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4XX – 400, 401, 402, 403, 404 NOT FOUND Response

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4XX – 400, 401, 402, 403, 404 NOT FOUND Response

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4xx Client Error

404 Error on German Wikipedia


In a situation where a client appears to have made a mistake, the 4xx class of status codes is used. The server should offer an explanation of the error and note whether the condition is permanent or temporary except when responding to a HEAD request. Regardless of the method of request, these status codes are appropriate. The user agent should reveal any included entity to the user [31].


400 Bad Request

This indicates that the server either will not or cannot process a request due to an error on the client’s part. For example, this could include deceptive request routing, too large size, malformed request syntax, or invalid request message framing [31].


401 Unauthorized (RFC 72350)

Although similar to 403 Forbidden, 401 Unauthorized is exclusively used when authentication is necessary and it has either not been provided or failed. The request must include a WWW-Authenticate header field that contains a challenge pertinent to the resource being requested. Semantically, 401 means “unauthenticated” or the user lacks the needed credentials [34]. See Digital and Basic digital access authentication [33].


Be aware that some sites deliver HTTP401 if an IP address has been banned from the website (usually the website domain) and the address has been denied permission to enter a website.


402 Payment Required

In the beginning, this code was meant to be used as part of some type of micropayment or digital cash scheme, but this never materialized. Instead, the code isn’t used, but is reserved for future use. If a specific developer has exceeded their daily limit of requests, Google Developers API will use this status [35].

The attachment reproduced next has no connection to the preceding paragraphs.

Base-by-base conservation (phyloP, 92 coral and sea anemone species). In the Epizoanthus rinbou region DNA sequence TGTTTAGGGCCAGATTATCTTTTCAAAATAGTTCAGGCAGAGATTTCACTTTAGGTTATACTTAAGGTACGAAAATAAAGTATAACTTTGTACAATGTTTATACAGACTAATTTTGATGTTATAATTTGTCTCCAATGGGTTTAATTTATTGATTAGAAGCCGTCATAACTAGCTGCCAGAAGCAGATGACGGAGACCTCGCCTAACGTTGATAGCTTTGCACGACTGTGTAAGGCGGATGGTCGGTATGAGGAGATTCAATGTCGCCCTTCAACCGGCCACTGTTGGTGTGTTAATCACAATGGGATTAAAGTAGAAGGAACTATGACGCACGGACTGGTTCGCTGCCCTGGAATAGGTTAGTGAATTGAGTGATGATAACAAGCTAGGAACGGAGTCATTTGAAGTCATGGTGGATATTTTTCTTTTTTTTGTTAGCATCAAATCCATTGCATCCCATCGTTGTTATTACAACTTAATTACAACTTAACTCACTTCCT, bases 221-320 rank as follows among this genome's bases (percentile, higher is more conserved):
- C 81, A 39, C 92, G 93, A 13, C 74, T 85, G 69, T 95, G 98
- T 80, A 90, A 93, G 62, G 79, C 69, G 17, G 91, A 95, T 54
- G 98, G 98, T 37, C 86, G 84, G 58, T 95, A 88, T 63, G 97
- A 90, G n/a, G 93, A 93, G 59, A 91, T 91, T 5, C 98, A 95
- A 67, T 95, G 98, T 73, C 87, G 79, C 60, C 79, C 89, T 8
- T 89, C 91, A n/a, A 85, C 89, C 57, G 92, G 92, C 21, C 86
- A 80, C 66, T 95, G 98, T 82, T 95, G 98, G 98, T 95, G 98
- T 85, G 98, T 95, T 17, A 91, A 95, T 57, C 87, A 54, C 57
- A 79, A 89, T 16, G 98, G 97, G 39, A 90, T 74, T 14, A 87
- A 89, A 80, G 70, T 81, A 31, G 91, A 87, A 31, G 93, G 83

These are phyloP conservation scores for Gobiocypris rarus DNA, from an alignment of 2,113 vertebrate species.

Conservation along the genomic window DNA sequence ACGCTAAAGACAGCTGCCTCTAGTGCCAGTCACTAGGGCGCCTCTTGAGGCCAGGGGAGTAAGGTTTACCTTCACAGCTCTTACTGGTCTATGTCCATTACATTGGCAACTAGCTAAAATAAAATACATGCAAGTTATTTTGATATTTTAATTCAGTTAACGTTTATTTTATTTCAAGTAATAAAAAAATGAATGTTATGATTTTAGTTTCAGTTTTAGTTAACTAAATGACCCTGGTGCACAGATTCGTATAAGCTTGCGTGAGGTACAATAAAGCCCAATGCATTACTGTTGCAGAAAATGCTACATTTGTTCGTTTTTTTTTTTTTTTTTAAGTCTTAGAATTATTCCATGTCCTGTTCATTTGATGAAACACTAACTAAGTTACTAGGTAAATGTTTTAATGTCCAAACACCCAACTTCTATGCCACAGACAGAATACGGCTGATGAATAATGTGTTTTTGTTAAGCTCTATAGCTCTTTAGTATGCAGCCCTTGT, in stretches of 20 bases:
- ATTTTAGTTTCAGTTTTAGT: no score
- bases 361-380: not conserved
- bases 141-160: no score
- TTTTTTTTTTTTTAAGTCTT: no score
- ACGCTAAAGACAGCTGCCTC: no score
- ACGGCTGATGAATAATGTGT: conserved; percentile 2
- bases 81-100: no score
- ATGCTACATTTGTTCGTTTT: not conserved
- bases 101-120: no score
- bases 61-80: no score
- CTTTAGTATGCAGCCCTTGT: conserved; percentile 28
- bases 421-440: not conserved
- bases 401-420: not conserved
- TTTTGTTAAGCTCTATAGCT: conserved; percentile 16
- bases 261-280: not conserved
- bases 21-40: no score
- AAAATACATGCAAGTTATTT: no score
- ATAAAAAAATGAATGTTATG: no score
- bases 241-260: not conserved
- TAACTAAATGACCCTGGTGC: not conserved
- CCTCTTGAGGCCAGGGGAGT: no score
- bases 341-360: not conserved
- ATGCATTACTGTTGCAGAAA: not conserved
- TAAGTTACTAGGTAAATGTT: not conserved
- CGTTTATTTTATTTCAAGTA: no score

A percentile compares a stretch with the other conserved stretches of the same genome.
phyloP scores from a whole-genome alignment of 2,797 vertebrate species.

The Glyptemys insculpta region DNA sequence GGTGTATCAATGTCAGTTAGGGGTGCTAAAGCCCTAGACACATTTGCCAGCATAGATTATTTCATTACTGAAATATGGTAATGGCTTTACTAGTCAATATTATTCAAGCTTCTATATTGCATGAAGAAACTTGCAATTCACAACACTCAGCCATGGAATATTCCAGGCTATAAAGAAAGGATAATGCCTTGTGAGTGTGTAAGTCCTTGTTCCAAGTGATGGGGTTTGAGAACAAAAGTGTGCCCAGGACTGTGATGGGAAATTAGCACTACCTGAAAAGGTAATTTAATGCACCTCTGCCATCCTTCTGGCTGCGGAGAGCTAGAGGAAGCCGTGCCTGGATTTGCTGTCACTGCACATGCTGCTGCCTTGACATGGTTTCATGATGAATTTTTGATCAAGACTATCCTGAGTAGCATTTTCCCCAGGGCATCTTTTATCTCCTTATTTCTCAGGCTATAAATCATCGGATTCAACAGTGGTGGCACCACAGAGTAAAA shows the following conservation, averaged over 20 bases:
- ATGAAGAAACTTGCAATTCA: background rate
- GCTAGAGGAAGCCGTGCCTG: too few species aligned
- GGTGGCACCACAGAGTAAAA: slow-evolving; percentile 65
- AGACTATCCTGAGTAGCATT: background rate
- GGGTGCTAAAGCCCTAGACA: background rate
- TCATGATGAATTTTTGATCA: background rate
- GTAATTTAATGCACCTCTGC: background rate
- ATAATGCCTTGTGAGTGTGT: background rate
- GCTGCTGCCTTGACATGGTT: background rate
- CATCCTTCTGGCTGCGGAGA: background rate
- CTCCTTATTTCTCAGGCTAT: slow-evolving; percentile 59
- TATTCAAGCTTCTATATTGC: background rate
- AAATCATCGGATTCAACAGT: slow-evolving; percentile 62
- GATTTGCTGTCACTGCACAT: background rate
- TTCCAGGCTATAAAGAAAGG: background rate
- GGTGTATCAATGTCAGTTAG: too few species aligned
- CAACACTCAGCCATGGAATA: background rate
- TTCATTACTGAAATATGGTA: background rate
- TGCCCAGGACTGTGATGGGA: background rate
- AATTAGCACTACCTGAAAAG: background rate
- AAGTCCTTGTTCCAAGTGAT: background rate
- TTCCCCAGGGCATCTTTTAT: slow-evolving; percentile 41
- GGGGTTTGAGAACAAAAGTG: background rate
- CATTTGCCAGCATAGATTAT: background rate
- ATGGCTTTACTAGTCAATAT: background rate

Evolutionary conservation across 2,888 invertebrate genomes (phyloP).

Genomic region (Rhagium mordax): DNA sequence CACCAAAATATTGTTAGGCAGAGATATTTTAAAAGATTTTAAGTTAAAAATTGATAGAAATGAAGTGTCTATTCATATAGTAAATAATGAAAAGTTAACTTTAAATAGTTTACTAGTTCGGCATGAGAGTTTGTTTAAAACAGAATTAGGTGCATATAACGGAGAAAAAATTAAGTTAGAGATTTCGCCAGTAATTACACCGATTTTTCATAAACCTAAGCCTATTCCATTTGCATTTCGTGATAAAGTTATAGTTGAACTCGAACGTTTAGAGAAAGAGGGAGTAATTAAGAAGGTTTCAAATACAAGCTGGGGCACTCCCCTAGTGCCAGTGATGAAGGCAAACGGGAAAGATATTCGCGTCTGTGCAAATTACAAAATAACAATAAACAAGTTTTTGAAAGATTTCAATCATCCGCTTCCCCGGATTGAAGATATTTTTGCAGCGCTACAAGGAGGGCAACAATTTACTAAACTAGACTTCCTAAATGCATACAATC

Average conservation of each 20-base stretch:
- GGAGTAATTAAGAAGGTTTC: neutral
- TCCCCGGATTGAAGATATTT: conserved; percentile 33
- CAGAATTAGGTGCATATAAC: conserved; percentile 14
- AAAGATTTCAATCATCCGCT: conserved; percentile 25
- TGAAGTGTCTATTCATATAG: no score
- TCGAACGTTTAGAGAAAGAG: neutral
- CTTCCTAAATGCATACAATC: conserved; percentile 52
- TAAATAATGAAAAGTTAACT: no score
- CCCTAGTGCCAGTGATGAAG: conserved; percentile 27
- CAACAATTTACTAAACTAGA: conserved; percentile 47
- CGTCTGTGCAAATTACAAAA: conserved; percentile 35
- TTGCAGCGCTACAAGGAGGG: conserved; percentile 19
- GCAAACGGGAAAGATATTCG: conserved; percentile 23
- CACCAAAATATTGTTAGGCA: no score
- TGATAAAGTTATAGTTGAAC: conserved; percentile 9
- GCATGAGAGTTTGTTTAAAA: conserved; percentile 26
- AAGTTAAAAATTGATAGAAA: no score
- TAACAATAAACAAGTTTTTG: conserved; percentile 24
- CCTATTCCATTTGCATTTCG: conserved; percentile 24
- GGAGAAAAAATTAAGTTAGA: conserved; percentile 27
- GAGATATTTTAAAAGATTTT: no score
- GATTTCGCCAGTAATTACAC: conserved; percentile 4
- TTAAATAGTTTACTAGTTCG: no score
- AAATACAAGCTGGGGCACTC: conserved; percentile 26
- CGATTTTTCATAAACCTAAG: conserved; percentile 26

403 Forbidden

When a server is refusing to respond to a valid request, this status will appear. It may indicate the user is logged in but lacks the required permissions for the resource [36].


404 Not Found

While it may be available in the future, the resource being requested can’t currently be found. Client’s repeated requests are permitted [36].


405 Method Not Allowed

In this case, the request method isn’t supported for the requested resource. For example, a GET request on a form that necessitates data be given via POST or a PUT request on a read-only resource.


406 Not Acceptable

According to the Accept headers sent in the request, the resource being requested can only produce content and not accept it [37]. See Content negotiation.


407 Proxy Authentication Required (RFC 7235)

Before going any further, the client must authenticate itself with the proxy [38].


408 Request Time-out

This indicates that while waiting for the request, the server timed out. Based on HTTP specifications, “The client did not produce a request within the time that the server was prepared to wait.” At a later time, the client MAY duplicate the request without making any changes [39].


409 Conflict

This means that due to some type of conflict in the request, the request was unable to be processed. For example, an edit conflict between numerous simultaneous updates.


410 Gone

This means that the resource being requested isn’t available and will not be in the future. This is only used when a resource has been purposely deleted and the resource needs to be purged. If a client receives a 410 status code, they shouldn’t repeat the request in the future. Clients, including search engines, should eradicate the resource from their indices [40]. Typically, a “404 Not Found” will appear.


411 Length Required

This indicates that the request failed to specify its content’s length, which is mandatory by the resource being requested [41].


412 Precondition Failed (RFC 7232)

The requester has put conditions on the request and the server doesn’t meet them [42].


413 Payload Too Large

In the past, this was referred to as “Request Entity Too Large.” It simply means the request is bigger than the server can or will process [43].


414 URL Too Long

The server was unable to process the provided URL because of its length. This is usually caused by too much data being encoded as a query-string of a GET request. It should be converted to a POST request [44]. In the past, this was referred to as “Request URL Too Long.”


415 Unsupported Media Type

The resource or server doesn’t support the media type of the request entity. For example, when a client uploads an image as image/svg+xml, but the server requires images have a different format.

By | 2017-03-07T23:37:20+00:00 January 24th, 2017|Tags: , , , |Comments Off on 4XX – 400, 401, 402, 403, 404 NOT FOUND Response